Time to rewrite the tale of two cities in Winnipeg
LAURIE MUSTARD, MyToba.ca
Photo by STEPHEN RIPLEY, MyToba.ca
Will Tina Fontaine’s apparent murder at age 15 here in Winnipeg be the catalyst to launch an inquiry into murdered and missing aboriginal women?
Wouldn’t want such an inquiry to be all about finding someone to blame, within a narrow focused context, leading to endless accusations, lawyers battling it out, and ultimately, probably not much of value resulting from it, the conclusions reached released with little effect … probably years from now. Meanwhile, the murders continue, more women go missing. You know how these things go.
What I’d like to see, while police continue to investigate Tina’s and all murders and missing people cases locally, is Winnipeggers taking a major step to healing the whole aboriginal/non-aboriginal disconnect we have in this city, and make a concerted effort to really get to know each other a LOT better.
Pause for the skeptics to make their “why can’t we all get along” jokes. Done? Then please at least consider the following.
I will happily volunteer for a committee that organizes a massive gathering of aboriginals and non-aboriginals in this city who don’t know each other yet, and probably don’t have much desire to, but definitely should be on eye to eye speaking terms.
We need to fill Investors Group Field some fine fall Saturday with a non-traditional gathering of Winnipeggers who are tired of defining other parts of the city by stereotypes, and finally want to make an effort to just get to know and respect each other as the people and individuals we all are.
Pause for the usuals to spew, “What a bunch of CRAP!!!”
Yeah well, I think the status quo is crap, and I don’t see it changing unless caring people with foresight make the effort to change our local dynamic for the better.
I can see a stage with a microphone, all on the big screen, personal stories being shared, some music, just a great meet and greet getting to know you event between people who all … live in the SAME CITY!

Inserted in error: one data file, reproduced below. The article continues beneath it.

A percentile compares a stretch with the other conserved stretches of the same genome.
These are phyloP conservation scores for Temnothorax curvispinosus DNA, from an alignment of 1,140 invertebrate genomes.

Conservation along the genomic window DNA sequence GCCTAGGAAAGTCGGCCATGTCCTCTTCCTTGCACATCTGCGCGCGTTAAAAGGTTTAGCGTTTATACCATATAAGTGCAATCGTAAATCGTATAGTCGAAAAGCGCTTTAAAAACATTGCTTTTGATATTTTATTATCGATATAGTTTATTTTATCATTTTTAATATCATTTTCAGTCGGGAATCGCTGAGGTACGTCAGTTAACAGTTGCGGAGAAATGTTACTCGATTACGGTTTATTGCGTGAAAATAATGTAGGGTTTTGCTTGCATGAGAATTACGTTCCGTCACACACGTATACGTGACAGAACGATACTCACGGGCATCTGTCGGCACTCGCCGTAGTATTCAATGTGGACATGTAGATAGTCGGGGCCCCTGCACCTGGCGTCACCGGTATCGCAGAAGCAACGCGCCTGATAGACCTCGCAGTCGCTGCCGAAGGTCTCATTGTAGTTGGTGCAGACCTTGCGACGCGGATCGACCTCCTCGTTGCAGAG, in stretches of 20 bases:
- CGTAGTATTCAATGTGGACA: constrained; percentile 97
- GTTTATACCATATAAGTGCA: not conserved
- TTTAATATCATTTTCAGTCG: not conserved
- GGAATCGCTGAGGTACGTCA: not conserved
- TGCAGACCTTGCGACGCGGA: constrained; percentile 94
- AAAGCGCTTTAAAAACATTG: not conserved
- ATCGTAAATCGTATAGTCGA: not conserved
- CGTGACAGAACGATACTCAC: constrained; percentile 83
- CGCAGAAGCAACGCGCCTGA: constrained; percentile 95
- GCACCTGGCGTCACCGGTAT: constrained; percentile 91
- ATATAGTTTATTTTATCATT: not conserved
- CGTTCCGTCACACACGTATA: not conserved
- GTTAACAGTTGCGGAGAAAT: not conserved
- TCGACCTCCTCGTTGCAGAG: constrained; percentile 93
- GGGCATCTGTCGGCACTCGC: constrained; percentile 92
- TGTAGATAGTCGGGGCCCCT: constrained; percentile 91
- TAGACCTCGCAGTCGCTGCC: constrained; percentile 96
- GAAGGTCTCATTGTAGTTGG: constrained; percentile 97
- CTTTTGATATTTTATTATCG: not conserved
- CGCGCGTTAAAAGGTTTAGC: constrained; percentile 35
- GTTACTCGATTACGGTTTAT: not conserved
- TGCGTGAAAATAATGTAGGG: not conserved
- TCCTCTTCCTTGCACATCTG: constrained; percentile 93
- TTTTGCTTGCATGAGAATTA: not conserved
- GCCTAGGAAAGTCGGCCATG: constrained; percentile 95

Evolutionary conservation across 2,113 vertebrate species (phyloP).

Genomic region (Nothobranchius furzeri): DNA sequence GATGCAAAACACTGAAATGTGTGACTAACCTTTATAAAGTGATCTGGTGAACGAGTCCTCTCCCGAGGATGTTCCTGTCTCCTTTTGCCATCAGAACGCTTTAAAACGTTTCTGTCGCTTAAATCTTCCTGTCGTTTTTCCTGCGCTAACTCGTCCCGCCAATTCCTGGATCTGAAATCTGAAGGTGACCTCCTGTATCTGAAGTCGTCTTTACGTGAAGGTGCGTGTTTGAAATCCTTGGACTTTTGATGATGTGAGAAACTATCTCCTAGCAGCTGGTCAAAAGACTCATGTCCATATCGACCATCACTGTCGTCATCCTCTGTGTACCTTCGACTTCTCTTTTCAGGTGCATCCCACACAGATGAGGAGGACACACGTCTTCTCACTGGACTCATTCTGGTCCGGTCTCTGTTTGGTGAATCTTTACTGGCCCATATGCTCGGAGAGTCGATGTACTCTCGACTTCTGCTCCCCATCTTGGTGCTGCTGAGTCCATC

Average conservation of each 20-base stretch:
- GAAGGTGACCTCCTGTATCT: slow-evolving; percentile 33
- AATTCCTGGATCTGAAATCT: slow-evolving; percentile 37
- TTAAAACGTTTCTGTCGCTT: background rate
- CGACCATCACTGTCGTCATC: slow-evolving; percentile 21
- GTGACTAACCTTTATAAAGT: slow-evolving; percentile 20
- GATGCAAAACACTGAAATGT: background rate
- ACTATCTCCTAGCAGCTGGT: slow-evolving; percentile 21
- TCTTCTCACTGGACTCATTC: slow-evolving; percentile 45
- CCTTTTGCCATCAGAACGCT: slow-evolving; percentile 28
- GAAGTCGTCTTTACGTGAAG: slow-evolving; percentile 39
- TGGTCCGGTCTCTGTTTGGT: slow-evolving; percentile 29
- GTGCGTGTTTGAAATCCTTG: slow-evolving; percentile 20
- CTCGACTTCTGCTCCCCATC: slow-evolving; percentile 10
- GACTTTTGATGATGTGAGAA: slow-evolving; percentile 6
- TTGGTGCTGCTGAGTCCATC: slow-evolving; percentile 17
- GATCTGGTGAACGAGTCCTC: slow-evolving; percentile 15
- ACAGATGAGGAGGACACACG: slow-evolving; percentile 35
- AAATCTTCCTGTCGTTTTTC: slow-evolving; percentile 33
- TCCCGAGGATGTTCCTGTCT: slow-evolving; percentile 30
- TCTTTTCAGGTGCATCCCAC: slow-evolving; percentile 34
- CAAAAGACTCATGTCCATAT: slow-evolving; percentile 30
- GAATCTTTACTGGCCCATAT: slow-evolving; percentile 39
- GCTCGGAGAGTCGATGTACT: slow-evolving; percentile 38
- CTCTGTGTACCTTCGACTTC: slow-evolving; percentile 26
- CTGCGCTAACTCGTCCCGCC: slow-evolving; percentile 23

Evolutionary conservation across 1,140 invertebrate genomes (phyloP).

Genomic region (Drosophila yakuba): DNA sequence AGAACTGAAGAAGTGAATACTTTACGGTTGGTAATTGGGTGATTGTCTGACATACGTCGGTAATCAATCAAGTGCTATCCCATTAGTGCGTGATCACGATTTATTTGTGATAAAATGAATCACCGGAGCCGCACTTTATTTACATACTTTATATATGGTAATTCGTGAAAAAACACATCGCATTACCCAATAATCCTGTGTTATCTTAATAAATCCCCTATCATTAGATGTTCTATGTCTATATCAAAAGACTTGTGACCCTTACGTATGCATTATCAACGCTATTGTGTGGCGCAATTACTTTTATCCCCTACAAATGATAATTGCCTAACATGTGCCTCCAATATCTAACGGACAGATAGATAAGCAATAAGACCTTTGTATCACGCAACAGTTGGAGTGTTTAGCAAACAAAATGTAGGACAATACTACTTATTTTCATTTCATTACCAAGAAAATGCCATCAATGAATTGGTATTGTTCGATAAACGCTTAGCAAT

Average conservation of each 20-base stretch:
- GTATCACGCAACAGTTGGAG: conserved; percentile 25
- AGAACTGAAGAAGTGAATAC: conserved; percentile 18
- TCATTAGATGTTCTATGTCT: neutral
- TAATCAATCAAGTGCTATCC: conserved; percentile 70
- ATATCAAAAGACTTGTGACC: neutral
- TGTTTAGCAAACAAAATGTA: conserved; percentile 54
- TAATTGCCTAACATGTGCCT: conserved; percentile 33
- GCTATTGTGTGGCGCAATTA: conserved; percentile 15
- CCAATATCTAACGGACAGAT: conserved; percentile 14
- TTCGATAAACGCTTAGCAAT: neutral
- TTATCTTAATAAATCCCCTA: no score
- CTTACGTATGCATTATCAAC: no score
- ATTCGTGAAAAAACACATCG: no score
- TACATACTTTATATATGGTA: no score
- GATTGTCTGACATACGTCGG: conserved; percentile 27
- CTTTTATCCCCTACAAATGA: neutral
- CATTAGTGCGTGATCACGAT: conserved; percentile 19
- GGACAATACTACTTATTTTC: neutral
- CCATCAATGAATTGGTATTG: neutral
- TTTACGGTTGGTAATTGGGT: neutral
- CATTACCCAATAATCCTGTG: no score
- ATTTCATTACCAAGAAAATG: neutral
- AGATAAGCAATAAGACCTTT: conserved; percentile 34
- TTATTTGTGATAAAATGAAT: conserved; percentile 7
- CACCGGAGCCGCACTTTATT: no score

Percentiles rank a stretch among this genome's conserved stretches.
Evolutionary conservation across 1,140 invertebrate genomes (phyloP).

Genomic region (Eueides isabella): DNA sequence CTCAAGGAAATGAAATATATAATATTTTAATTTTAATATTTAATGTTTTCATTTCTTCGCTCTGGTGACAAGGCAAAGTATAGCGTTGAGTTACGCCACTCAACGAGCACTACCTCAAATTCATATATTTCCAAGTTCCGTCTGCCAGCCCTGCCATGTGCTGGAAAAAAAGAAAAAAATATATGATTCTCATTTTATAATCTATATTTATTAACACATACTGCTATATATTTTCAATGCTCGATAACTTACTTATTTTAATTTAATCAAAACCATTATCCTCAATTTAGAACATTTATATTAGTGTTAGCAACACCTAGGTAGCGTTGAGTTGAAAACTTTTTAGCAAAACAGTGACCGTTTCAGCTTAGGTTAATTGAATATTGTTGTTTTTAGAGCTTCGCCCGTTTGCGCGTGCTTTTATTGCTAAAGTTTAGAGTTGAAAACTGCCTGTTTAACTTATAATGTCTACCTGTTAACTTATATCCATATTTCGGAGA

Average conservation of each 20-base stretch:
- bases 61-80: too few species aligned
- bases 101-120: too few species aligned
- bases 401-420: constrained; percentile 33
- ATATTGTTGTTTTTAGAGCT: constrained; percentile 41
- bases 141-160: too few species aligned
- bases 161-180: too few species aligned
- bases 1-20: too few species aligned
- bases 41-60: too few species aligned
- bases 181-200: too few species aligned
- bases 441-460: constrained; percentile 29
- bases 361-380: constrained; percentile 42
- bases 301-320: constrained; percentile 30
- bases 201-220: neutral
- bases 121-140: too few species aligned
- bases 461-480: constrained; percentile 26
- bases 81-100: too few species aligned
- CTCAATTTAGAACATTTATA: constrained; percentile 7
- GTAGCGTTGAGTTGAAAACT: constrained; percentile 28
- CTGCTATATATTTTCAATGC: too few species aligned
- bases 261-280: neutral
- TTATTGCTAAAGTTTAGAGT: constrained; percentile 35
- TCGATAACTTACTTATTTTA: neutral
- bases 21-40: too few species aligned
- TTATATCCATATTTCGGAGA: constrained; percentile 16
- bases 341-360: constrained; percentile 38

The core area is not all drunk Indians, the burbs are not all rich white racists. The recent Tina Fontaine gathering showed that a lot of people in this city and province, of all walks of life and all races, care a lot about a young girl, any young girl, who is murdered and dumped like garbage in the river.
We need a lot less of “this is all your fault” between the usual players in this city and province, and a lot more, “nice to meet you, what can I do to bring us closer together as people and neighbours, and what can I do to help?”
“Hey, look at the fun our kids are having together!”
We can start, within this city, to set an example worthy of calling ourselves the home of the new Canadian Museum for Human Rights. We can set an international example that may inspire others to take a look at their traditional dysfunction and make an effort to seek change for the better.
Yes, skeptics, I know how corny and Pollyanna this must sound to some, but frankly Scarlett, I don’t give a damn.
If we, as a community, work harder to get to know and respect each other, and lift each other up rather than grind each other down, it will eventually lead to the murder rate dropping, fewer people going missing, and disadvantaged kids like Tina Fontaine having a much safer city to come to.
Thanks for reading this. Whether you agree with it or not, please share it on Facebook etc., and let’s at least get people talking. The status quo … is a killer.